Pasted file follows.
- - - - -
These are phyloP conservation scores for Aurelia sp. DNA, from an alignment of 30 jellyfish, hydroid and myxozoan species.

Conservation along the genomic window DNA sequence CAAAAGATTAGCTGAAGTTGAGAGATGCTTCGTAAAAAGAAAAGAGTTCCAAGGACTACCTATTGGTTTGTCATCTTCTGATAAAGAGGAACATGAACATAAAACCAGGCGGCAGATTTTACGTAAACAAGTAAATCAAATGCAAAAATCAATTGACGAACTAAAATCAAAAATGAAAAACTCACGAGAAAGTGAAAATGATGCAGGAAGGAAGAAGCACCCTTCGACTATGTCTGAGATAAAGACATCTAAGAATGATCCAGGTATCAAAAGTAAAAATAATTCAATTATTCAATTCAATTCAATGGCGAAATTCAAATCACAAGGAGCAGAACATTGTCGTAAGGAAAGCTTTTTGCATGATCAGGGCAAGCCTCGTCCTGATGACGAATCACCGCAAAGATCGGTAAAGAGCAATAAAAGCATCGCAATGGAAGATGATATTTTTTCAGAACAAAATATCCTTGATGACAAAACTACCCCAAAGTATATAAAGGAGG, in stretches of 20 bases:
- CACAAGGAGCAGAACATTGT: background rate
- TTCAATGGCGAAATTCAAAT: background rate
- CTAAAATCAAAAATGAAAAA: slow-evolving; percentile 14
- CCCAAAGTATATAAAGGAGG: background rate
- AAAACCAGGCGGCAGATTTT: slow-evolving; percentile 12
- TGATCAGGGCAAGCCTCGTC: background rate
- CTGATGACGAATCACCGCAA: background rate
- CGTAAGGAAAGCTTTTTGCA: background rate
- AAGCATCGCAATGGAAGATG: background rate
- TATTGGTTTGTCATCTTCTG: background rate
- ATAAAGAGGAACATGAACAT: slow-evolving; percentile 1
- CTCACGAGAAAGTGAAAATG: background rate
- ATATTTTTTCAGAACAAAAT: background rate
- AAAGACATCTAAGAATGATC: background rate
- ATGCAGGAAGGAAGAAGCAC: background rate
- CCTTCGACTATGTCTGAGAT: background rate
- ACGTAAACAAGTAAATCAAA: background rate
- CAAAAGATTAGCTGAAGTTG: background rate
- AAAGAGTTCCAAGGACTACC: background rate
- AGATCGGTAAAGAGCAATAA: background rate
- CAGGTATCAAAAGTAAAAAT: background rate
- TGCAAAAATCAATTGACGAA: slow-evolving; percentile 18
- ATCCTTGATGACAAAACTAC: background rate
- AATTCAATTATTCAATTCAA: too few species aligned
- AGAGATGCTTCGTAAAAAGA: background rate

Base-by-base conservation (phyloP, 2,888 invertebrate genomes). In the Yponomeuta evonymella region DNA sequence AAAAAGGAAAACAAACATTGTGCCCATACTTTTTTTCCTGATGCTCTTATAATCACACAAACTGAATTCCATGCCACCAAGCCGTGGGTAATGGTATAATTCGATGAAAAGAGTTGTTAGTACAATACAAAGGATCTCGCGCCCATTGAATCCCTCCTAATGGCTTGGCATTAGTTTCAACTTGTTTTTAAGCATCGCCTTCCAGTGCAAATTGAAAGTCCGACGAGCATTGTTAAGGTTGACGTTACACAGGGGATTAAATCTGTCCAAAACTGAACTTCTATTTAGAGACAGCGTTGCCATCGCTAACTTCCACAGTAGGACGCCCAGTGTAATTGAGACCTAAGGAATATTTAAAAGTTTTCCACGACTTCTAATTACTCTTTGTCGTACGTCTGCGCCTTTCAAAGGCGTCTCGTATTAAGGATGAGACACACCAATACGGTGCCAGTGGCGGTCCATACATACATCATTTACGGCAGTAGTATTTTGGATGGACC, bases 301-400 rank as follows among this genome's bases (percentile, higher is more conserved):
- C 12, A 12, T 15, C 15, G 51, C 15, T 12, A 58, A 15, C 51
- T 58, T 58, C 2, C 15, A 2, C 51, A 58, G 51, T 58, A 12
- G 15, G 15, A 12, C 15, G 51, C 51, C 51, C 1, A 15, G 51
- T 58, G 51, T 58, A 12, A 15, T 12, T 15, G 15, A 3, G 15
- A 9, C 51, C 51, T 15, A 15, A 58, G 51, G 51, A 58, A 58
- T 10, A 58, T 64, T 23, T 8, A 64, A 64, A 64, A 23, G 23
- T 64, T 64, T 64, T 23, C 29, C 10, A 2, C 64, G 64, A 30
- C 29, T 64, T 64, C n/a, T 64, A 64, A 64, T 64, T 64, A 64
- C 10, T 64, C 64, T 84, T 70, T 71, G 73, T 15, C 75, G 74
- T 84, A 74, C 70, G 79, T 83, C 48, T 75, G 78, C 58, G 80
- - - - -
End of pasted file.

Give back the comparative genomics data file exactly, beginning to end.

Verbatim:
These are phyloP conservation scores for Aurelia sp. DNA, from an alignment of 30 jellyfish, hydroid and myxozoan species.

Conservation along the genomic window DNA sequence CAAAAGATTAGCTGAAGTTGAGAGATGCTTCGTAAAAAGAAAAGAGTTCCAAGGACTACCTATTGGTTTGTCATCTTCTGATAAAGAGGAACATGAACATAAAACCAGGCGGCAGATTTTACGTAAACAAGTAAATCAAATGCAAAAATCAATTGACGAACTAAAATCAAAAATGAAAAACTCACGAGAAAGTGAAAATGATGCAGGAAGGAAGAAGCACCCTTCGACTATGTCTGAGATAAAGACATCTAAGAATGATCCAGGTATCAAAAGTAAAAATAATTCAATTATTCAATTCAATTCAATGGCGAAATTCAAATCACAAGGAGCAGAACATTGTCGTAAGGAAAGCTTTTTGCATGATCAGGGCAAGCCTCGTCCTGATGACGAATCACCGCAAAGATCGGTAAAGAGCAATAAAAGCATCGCAATGGAAGATGATATTTTTTCAGAACAAAATATCCTTGATGACAAAACTACCCCAAAGTATATAAAGGAGG, in stretches of 20 bases:
- CACAAGGAGCAGAACATTGT: background rate
- TTCAATGGCGAAATTCAAAT: background rate
- CTAAAATCAAAAATGAAAAA: slow-evolving; percentile 14
- CCCAAAGTATATAAAGGAGG: background rate
- AAAACCAGGCGGCAGATTTT: slow-evolving; percentile 12
- TGATCAGGGCAAGCCTCGTC: background rate
- CTGATGACGAATCACCGCAA: background rate
- CGTAAGGAAAGCTTTTTGCA: background rate
- AAGCATCGCAATGGAAGATG: background rate
- TATTGGTTTGTCATCTTCTG: background rate
- ATAAAGAGGAACATGAACAT: slow-evolving; percentile 1
- CTCACGAGAAAGTGAAAATG: background rate
- ATATTTTTTCAGAACAAAAT: background rate
- AAAGACATCTAAGAATGATC: background rate
- ATGCAGGAAGGAAGAAGCAC: background rate
- CCTTCGACTATGTCTGAGAT: background rate
- ACGTAAACAAGTAAATCAAA: background rate
- CAAAAGATTAGCTGAAGTTG: background rate
- AAAGAGTTCCAAGGACTACC: background rate
- AGATCGGTAAAGAGCAATAA: background rate
- CAGGTATCAAAAGTAAAAAT: background rate
- TGCAAAAATCAATTGACGAA: slow-evolving; percentile 18
- ATCCTTGATGACAAAACTAC: background rate
- AATTCAATTATTCAATTCAA: too few species aligned
- AGAGATGCTTCGTAAAAAGA: background rate

Base-by-base conservation (phyloP, 2,888 invertebrate genomes). In the Yponomeuta evonymella region DNA sequence AAAAAGGAAAACAAACATTGTGCCCATACTTTTTTTCCTGATGCTCTTATAATCACACAAACTGAATTCCATGCCACCAAGCCGTGGGTAATGGTATAATTCGATGAAAAGAGTTGTTAGTACAATACAAAGGATCTCGCGCCCATTGAATCCCTCCTAATGGCTTGGCATTAGTTTCAACTTGTTTTTAAGCATCGCCTTCCAGTGCAAATTGAAAGTCCGACGAGCATTGTTAAGGTTGACGTTACACAGGGGATTAAATCTGTCCAAAACTGAACTTCTATTTAGAGACAGCGTTGCCATCGCTAACTTCCACAGTAGGACGCCCAGTGTAATTGAGACCTAAGGAATATTTAAAAGTTTTCCACGACTTCTAATTACTCTTTGTCGTACGTCTGCGCCTTTCAAAGGCGTCTCGTATTAAGGATGAGACACACCAATACGGTGCCAGTGGCGGTCCATACATACATCATTTACGGCAGTAGTATTTTGGATGGACC, bases 301-400 rank as follows among this genome's bases (percentile, higher is more conserved):
- C 12, A 12, T 15, C 15, G 51, C 15, T 12, A 58, A 15, C 51
- T 58, T 58, C 2, C 15, A 2, C 51, A 58, G 51, T 58, A 12
- G 15, G 15, A 12, C 15, G 51, C 51, C 51, C 1, A 15, G 51
- T 58, G 51, T 58, A 12, A 15, T 12, T 15, G 15, A 3, G 15
- A 9, C 51, C 51, T 15, A 15, A 58, G 51, G 51, A 58, A 58
- T 10, A 58, T 64, T 23, T 8, A 64, A 64, A 64, A 23, G 23
- T 64, T 64, T 64, T 23, C 29, C 10, A 2, C 64, G 64, A 30
- C 29, T 64, T 64, C n/a, T 64, A 64, A 64, T 64, T 64, A 64
- C 10, T 64, C 64, T 84, T 70, T 71, G 73, T 15, C 75, G 74
- T 84, A 74, C 70, G 79, T 83, C 48, T 75, G 78, C 58, G 80